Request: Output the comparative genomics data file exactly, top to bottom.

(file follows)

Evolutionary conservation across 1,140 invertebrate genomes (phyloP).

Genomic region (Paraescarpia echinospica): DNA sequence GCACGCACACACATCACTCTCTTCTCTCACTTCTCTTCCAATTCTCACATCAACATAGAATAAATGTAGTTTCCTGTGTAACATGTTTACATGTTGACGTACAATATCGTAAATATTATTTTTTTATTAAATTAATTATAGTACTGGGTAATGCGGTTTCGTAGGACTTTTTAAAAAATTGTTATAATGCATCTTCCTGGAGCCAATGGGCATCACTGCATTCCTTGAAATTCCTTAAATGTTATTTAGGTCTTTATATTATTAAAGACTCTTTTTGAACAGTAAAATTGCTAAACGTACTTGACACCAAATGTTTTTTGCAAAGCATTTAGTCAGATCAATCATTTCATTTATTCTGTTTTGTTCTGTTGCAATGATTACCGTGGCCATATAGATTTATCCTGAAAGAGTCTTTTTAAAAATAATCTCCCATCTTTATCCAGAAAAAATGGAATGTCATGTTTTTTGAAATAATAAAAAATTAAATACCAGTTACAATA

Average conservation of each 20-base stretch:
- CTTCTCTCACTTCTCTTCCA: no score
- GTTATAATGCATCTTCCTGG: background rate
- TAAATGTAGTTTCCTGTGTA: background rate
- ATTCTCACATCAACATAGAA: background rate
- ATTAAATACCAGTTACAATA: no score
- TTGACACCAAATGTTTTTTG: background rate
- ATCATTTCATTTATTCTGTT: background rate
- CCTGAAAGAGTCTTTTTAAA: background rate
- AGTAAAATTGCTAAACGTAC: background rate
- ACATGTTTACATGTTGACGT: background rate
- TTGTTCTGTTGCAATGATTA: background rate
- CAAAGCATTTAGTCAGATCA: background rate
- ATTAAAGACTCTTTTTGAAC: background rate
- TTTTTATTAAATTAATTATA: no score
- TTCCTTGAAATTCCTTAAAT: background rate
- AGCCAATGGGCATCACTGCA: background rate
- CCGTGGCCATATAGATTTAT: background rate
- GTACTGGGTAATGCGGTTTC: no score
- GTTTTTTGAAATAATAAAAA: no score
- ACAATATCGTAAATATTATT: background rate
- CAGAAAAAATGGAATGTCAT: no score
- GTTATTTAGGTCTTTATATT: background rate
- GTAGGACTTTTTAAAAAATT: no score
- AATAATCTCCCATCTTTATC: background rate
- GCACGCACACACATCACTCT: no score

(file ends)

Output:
Evolutionary conservation across 1,140 invertebrate genomes (phyloP).

Genomic region (Paraescarpia echinospica): DNA sequence GCACGCACACACATCACTCTCTTCTCTCACTTCTCTTCCAATTCTCACATCAACATAGAATAAATGTAGTTTCCTGTGTAACATGTTTACATGTTGACGTACAATATCGTAAATATTATTTTTTTATTAAATTAATTATAGTACTGGGTAATGCGGTTTCGTAGGACTTTTTAAAAAATTGTTATAATGCATCTTCCTGGAGCCAATGGGCATCACTGCATTCCTTGAAATTCCTTAAATGTTATTTAGGTCTTTATATTATTAAAGACTCTTTTTGAACAGTAAAATTGCTAAACGTACTTGACACCAAATGTTTTTTGCAAAGCATTTAGTCAGATCAATCATTTCATTTATTCTGTTTTGTTCTGTTGCAATGATTACCGTGGCCATATAGATTTATCCTGAAAGAGTCTTTTTAAAAATAATCTCCCATCTTTATCCAGAAAAAATGGAATGTCATGTTTTTTGAAATAATAAAAAATTAAATACCAGTTACAATA

Average conservation of each 20-base stretch:
- CTTCTCTCACTTCTCTTCCA: no score
- GTTATAATGCATCTTCCTGG: background rate
- TAAATGTAGTTTCCTGTGTA: background rate
- ATTCTCACATCAACATAGAA: background rate
- ATTAAATACCAGTTACAATA: no score
- TTGACACCAAATGTTTTTTG: background rate
- ATCATTTCATTTATTCTGTT: background rate
- CCTGAAAGAGTCTTTTTAAA: background rate
- AGTAAAATTGCTAAACGTAC: background rate
- ACATGTTTACATGTTGACGT: background rate
- TTGTTCTGTTGCAATGATTA: background rate
- CAAAGCATTTAGTCAGATCA: background rate
- ATTAAAGACTCTTTTTGAAC: background rate
- TTTTTATTAAATTAATTATA: no score
- TTCCTTGAAATTCCTTAAAT: background rate
- AGCCAATGGGCATCACTGCA: background rate
- CCGTGGCCATATAGATTTAT: background rate
- GTACTGGGTAATGCGGTTTC: no score
- GTTTTTTGAAATAATAAAAA: no score
- ACAATATCGTAAATATTATT: background rate
- CAGAAAAAATGGAATGTCAT: no score
- GTTATTTAGGTCTTTATATT: background rate
- GTAGGACTTTTTAAAAAATT: no score
- AATAATCTCCCATCTTTATC: background rate
- GCACGCACACACATCACTCT: no score